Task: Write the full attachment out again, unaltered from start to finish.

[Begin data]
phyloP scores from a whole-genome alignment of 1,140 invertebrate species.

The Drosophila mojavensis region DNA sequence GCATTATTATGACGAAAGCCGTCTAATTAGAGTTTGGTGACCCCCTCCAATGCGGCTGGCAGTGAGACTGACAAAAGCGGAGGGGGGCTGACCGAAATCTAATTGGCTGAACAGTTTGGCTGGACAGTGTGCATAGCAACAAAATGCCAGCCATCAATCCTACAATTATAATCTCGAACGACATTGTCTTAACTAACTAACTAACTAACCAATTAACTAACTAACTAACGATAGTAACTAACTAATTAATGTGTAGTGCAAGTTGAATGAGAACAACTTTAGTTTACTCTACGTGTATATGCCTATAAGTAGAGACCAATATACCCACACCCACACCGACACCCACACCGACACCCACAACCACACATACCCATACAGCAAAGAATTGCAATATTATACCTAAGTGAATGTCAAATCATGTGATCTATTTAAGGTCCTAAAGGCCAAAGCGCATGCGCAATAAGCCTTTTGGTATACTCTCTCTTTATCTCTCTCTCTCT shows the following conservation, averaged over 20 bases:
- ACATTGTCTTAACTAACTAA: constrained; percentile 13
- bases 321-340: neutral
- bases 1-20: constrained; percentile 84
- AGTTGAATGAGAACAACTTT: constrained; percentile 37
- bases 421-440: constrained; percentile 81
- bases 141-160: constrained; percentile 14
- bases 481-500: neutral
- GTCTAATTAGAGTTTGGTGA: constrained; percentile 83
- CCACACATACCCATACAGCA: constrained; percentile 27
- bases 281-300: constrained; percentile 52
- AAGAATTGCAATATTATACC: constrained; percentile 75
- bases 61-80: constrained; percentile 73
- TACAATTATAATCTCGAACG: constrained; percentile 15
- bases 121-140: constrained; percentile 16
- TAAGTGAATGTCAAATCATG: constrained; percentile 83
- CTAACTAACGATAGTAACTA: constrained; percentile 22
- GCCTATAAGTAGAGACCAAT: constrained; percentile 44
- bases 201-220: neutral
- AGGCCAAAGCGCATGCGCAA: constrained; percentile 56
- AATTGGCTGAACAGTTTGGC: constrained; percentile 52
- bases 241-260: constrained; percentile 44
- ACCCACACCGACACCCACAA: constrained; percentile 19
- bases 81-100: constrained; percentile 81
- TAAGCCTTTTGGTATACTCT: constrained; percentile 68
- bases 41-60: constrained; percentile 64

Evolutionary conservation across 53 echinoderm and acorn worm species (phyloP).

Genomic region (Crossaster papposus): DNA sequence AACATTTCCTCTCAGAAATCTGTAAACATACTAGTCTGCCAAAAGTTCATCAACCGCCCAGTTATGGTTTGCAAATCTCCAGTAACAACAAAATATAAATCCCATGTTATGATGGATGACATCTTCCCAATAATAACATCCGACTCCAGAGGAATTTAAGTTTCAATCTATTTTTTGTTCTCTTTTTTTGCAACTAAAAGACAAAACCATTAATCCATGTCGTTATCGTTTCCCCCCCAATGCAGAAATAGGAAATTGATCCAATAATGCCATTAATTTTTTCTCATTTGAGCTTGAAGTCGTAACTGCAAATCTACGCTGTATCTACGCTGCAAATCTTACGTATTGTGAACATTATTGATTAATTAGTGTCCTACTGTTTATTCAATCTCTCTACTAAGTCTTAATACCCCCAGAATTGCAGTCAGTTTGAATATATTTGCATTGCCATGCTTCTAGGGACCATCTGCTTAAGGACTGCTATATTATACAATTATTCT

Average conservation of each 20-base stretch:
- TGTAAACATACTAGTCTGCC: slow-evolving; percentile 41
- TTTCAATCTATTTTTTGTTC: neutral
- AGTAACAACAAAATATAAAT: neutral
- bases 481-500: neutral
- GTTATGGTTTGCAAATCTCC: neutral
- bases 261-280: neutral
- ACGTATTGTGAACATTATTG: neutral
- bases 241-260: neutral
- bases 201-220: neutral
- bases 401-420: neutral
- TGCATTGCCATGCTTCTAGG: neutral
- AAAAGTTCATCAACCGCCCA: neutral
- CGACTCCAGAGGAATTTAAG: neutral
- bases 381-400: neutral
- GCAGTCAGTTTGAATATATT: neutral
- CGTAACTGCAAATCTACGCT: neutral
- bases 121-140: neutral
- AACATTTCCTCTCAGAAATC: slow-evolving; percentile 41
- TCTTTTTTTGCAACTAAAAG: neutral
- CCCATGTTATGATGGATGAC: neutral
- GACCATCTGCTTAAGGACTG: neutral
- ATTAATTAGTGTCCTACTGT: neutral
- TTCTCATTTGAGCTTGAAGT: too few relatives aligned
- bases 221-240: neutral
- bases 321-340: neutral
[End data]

phyloP scores from a whole-genome alignment of 1,140 invertebrate species.

The Drosophila mojavensis region DNA sequence GCATTATTATGACGAAAGCCGTCTAATTAGAGTTTGGTGACCCCCTCCAATGCGGCTGGCAGTGAGACTGACAAAAGCGGAGGGGGGCTGACCGAAATCTAATTGGCTGAACAGTTTGGCTGGACAGTGTGCATAGCAACAAAATGCCAGCCATCAATCCTACAATTATAATCTCGAACGACATTGTCTTAACTAACTAACTAACTAACCAATTAACTAACTAACTAACGATAGTAACTAACTAATTAATGTGTAGTGCAAGTTGAATGAGAACAACTTTAGTTTACTCTACGTGTATATGCCTATAAGTAGAGACCAATATACCCACACCCACACCGACACCCACACCGACACCCACAACCACACATACCCATACAGCAAAGAATTGCAATATTATACCTAAGTGAATGTCAAATCATGTGATCTATTTAAGGTCCTAAAGGCCAAAGCGCATGCGCAATAAGCCTTTTGGTATACTCTCTCTTTATCTCTCTCTCTCT shows the following conservation, averaged over 20 bases:
- ACATTGTCTTAACTAACTAA: constrained; percentile 13
- bases 321-340: neutral
- bases 1-20: constrained; percentile 84
- AGTTGAATGAGAACAACTTT: constrained; percentile 37
- bases 421-440: constrained; percentile 81
- bases 141-160: constrained; percentile 14
- bases 481-500: neutral
- GTCTAATTAGAGTTTGGTGA: constrained; percentile 83
- CCACACATACCCATACAGCA: constrained; percentile 27
- bases 281-300: constrained; percentile 52
- AAGAATTGCAATATTATACC: constrained; percentile 75
- bases 61-80: constrained; percentile 73
- TACAATTATAATCTCGAACG: constrained; percentile 15
- bases 121-140: constrained; percentile 16
- TAAGTGAATGTCAAATCATG: constrained; percentile 83
- CTAACTAACGATAGTAACTA: constrained; percentile 22
- GCCTATAAGTAGAGACCAAT: constrained; percentile 44
- bases 201-220: neutral
- AGGCCAAAGCGCATGCGCAA: constrained; percentile 56
- AATTGGCTGAACAGTTTGGC: constrained; percentile 52
- bases 241-260: constrained; percentile 44
- ACCCACACCGACACCCACAA: constrained; percentile 19
- bases 81-100: constrained; percentile 81
- TAAGCCTTTTGGTATACTCT: constrained; percentile 68
- bases 41-60: constrained; percentile 64

Evolutionary conservation across 53 echinoderm and acorn worm species (phyloP).

Genomic region (Crossaster papposus): DNA sequence AACATTTCCTCTCAGAAATCTGTAAACATACTAGTCTGCCAAAAGTTCATCAACCGCCCAGTTATGGTTTGCAAATCTCCAGTAACAACAAAATATAAATCCCATGTTATGATGGATGACATCTTCCCAATAATAACATCCGACTCCAGAGGAATTTAAGTTTCAATCTATTTTTTGTTCTCTTTTTTTGCAACTAAAAGACAAAACCATTAATCCATGTCGTTATCGTTTCCCCCCCAATGCAGAAATAGGAAATTGATCCAATAATGCCATTAATTTTTTCTCATTTGAGCTTGAAGTCGTAACTGCAAATCTACGCTGTATCTACGCTGCAAATCTTACGTATTGTGAACATTATTGATTAATTAGTGTCCTACTGTTTATTCAATCTCTCTACTAAGTCTTAATACCCCCAGAATTGCAGTCAGTTTGAATATATTTGCATTGCCATGCTTCTAGGGACCATCTGCTTAAGGACTGCTATATTATACAATTATTCT

Average conservation of each 20-base stretch:
- TGTAAACATACTAGTCTGCC: slow-evolving; percentile 41
- TTTCAATCTATTTTTTGTTC: neutral
- AGTAACAACAAAATATAAAT: neutral
- bases 481-500: neutral
- GTTATGGTTTGCAAATCTCC: neutral
- bases 261-280: neutral
- ACGTATTGTGAACATTATTG: neutral
- bases 241-260: neutral
- bases 201-220: neutral
- bases 401-420: neutral
- TGCATTGCCATGCTTCTAGG: neutral
- AAAAGTTCATCAACCGCCCA: neutral
- CGACTCCAGAGGAATTTAAG: neutral
- bases 381-400: neutral
- GCAGTCAGTTTGAATATATT: neutral
- CGTAACTGCAAATCTACGCT: neutral
- bases 121-140: neutral
- AACATTTCCTCTCAGAAATC: slow-evolving; percentile 41
- TCTTTTTTTGCAACTAAAAG: neutral
- CCCATGTTATGATGGATGAC: neutral
- GACCATCTGCTTAAGGACTG: neutral
- ATTAATTAGTGTCCTACTGT: neutral
- TTCTCATTTGAGCTTGAAGT: too few relatives aligned
- bases 221-240: neutral
- bases 321-340: neutral